The United Kingdom’s primary legislative body, the House of Commons, is dominated by the Conservative and Labour Parties, but minor parties also have some representation; about 13% of the 650 seats are currently held by minor parties, a far greater proportion than the United States’ 117th Congress, where there are no members of any minor party. Upon deeper examination, however, it is apparent that the United Kingdom’s FPTP system produced a system with extreme disproportionality. In the 2015 legislative election, in fact, one candidate from the Belfast South electoral district won in their district with less than a quarter of the vote. The Scottish National Party won 3.9% of the votes nationally, but 7.4% (48) seats in the election. At the same time, the Liberal Democrat Party won 11.5% of the national vote, but only 1.7% (11) of the seats (Appendix A).

Conversely, more representative IRV systems empower voters because they know their vote will count regardless of how popular their top choice is. 

Increased representation for minorities in IRV systems correlates with higher voter turnout and political participation. In Israel, for example, 77.9% of the voting age population voted in the 2020 presidential election. First-past-the-post systems, on the other hand, seem to disincentivize political participation. Minority citizens in these states fall into a state of learned helplessness because of their lack of representation, leading to political apathy. The United Kingdom and the United States had 62.32% and 55.72% turnout in their 2019 and 2016 elections, respectively. A similar phenomenon has occurred in many major universities which have implemented IRV in their elections: in California State University Chico, for example, voter turnout increased by over 2,000 students. 

So why should West High replace its current plurality voting system with Instant Runoff Voting, and how would we implement this system? 

We can think of each grade as an electoral district and the President, Vice President, and Secretary positions as the offices, and ASW positions as the federal government. Students can rank candidates for each position. Using a relatively simple algorithm, a computer program can then find the candidate who earned the majority vote. 

Implementing Instant Runoff Voting in our school elections would not only make our student government more representative, but would also provide a range of other benefits:

Voter turnout in school elections is a relatively unexplored issue, but is an issue nonetheless, especially with the new online format which has made almost any school-related activity or task completely voluntary. A change in our school’s electoral system would likely publicize school elections and motivate more students to vote for their SBOs. 

In the context of school elections, the two-party system and its result of extreme partisanship simply doesn’t exist. But implementing an Instant Runoff Voting system in our school could set an important precedent not only for other schools, but also for higher levels of government. The United States’ model of bottom-up federalism would encourage changes in higher-stakes electoral systems after a successful implementation of IRV in a lower level of government. Although this could be considered a symbolic change, it is an important first step in prompting large-scale electoral reform and as a result, creating a more representative democracy.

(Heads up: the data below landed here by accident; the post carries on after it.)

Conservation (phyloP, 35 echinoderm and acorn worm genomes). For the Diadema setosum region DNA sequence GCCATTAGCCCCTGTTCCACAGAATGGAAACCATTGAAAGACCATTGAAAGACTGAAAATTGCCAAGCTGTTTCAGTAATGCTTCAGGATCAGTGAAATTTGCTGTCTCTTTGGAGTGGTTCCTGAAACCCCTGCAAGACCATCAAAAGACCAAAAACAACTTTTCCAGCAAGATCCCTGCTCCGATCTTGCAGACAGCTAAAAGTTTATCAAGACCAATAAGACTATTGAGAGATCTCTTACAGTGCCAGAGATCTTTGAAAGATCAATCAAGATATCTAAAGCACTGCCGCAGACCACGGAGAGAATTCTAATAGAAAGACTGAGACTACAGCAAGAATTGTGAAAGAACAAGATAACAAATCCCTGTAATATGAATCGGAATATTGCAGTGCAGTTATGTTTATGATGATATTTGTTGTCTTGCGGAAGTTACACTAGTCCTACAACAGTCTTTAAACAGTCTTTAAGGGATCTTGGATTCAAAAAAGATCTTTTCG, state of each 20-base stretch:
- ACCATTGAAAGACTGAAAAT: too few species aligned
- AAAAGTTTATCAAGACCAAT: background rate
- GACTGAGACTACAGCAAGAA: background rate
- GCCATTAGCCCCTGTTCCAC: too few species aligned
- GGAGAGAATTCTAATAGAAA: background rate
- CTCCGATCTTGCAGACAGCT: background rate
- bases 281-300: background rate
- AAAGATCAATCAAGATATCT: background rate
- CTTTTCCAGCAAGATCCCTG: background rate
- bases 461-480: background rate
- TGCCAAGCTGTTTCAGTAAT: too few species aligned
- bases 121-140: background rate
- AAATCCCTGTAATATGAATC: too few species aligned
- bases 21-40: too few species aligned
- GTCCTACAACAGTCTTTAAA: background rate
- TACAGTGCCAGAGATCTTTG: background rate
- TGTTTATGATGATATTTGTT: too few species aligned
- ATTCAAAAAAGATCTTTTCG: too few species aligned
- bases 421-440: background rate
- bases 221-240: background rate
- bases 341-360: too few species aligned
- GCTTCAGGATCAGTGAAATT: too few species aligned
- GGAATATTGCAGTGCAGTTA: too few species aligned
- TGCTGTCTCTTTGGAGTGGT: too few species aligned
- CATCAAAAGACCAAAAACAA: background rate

A common argument against changing our electoral system from FPTP to IRV is that it is too complicated after using the plurality model since even before the United States’ conception. But support for IRV systems is gaining traction, and these systems will likely see increased usage in the coming years. It is incredibly important for high schoolers and young voters in general to understand how our electoral systems work to become active participants as citizens in elections. 


Ace Project. Electoral Systems. Ace Project, 2018. https://aceproject.org/ace-en/topics/es/esd/esd02/default. 

All About Redistricting. “Who Draws the Lines?” All About Redistricting, December 10, 2020. https://redistricting.lls.edu/redistricting-101/who-draws-the-lines/. 

Barbaro, Michael, and Alex Burns. Episode. The Daily. New York City, New York: The New York Times, February 8, 2021.

Chang, Alvin. “The Man Who Rigged America’s Election Maps.” Vox. Vox, October 17, 2019. https://www.vox.com/videos/2019/10/17/20917852/gerrymander-hofeller-election-map. 

DeSilver, Drew. “In Past Elections, U.S. Trailed Most Developed Countries in Voter Turnout.” Pew Research Center. Pew Research Center, November 13, 2020. 

Dews, Fred. “A Primer on Gerrymandering and Political Polarization.” Brookings Institution. Brookings Institution, March 5, 2018. https://www.brookings.edu/blog/brookings-now/2017/07/06/a-primer-on-gerrymandering-and-political-polarization/

Duverger, Maurice. Political Parties, Their Organization and Activity in the Modern State. University Paperbacks; 82. 1969.

Euel Elliott, Gerard S. Gryski, and Bruce Reed. “Minor Party Support in State Legislative Elections.” State & Local Government Review 22, no. 3 (1990): 123-31.


O’Neil, Patrick H., Karl J. Fields, and Donald Share. Cases and Concepts in Comparative Politics. New York City, New York: W.W. Norton & Company, 2021. 

The Knesset. main.knesset.gov.il, 2021. https://main.knesset.gov.il/en/mk/pages/elections.aspx.